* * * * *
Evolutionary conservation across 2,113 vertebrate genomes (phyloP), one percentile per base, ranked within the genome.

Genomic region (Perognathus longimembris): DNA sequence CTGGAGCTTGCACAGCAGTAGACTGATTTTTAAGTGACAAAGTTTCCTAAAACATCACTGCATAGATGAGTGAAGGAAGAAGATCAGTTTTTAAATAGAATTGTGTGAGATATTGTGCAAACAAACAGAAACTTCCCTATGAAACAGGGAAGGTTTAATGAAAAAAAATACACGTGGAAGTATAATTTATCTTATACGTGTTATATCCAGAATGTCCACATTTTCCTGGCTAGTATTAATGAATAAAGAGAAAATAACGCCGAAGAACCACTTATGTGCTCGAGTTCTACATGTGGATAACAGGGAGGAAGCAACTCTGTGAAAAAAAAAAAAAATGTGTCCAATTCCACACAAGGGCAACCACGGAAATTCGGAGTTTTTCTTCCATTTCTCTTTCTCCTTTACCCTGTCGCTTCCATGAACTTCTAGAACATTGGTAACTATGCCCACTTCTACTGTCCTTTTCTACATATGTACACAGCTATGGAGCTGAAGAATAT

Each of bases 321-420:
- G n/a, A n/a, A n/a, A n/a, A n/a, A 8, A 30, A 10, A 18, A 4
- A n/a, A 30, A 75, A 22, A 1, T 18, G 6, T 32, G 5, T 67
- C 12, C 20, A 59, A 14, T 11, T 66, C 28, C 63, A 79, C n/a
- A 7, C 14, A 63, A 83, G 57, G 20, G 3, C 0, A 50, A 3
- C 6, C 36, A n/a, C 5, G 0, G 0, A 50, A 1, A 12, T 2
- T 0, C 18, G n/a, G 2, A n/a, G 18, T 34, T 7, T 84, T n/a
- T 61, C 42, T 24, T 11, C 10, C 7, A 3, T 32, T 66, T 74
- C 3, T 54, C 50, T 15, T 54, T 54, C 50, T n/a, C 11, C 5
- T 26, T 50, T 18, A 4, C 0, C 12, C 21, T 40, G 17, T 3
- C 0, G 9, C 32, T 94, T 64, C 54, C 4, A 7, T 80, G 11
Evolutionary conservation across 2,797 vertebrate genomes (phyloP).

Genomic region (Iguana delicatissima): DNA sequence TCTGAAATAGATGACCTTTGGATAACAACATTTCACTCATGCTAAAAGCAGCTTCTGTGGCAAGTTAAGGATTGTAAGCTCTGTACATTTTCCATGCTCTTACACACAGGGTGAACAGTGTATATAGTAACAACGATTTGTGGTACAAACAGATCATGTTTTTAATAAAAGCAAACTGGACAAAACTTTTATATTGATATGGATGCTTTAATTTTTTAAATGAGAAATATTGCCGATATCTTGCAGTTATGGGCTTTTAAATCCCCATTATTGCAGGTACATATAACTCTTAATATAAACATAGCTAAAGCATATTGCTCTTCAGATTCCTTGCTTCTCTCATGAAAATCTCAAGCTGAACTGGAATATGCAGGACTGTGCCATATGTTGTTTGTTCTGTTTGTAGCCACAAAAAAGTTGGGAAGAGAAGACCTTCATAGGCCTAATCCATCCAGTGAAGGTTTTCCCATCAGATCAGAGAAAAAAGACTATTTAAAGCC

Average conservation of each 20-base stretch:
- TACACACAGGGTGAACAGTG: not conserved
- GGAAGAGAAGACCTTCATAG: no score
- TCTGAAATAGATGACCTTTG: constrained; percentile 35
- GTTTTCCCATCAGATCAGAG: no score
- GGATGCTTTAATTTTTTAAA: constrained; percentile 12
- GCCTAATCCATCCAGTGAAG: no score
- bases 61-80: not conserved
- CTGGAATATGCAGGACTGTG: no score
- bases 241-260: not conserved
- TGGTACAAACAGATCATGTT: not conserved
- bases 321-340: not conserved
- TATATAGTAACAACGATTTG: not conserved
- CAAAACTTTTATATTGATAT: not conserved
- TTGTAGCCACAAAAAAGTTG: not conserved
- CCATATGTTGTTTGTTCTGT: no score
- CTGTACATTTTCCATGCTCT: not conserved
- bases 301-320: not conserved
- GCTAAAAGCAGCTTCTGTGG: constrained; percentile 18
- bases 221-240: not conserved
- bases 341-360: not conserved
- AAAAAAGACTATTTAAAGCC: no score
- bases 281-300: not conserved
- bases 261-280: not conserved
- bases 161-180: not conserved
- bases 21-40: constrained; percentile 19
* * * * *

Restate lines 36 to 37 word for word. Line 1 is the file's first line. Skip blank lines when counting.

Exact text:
- bases 341-360: not conserved
- AAAAAAGACTATTTAAAGCC: no score